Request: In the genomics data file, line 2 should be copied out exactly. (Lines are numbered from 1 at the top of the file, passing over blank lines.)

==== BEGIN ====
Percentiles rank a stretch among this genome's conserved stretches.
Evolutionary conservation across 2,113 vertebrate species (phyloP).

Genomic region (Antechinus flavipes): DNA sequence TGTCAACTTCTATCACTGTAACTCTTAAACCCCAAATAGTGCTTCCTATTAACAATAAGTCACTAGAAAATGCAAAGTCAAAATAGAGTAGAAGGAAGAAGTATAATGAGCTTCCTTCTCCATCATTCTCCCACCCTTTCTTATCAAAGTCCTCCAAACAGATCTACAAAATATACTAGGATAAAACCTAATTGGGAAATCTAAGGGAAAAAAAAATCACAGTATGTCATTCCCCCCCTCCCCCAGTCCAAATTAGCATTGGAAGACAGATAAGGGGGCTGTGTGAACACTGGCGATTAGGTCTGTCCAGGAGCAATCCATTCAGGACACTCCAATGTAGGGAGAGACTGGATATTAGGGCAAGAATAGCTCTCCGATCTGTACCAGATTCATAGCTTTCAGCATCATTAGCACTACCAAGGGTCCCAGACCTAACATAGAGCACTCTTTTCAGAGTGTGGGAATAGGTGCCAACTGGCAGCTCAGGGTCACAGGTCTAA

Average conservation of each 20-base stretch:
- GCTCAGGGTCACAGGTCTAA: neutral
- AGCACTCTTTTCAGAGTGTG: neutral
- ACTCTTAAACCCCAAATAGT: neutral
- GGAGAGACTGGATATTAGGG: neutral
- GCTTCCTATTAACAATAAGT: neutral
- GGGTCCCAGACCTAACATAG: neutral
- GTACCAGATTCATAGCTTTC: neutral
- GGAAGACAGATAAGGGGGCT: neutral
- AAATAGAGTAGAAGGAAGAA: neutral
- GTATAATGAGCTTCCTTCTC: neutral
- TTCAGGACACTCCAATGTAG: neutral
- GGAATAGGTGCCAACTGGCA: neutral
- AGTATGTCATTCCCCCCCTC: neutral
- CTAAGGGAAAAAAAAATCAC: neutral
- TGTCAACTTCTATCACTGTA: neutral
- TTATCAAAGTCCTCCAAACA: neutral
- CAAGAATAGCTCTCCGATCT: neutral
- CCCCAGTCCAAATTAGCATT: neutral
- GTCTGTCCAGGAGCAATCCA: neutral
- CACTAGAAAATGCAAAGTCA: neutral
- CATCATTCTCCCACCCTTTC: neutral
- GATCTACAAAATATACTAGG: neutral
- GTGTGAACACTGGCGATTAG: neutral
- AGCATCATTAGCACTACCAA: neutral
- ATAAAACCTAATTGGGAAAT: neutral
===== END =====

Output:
Evolutionary conservation across 2,113 vertebrate species (phyloP).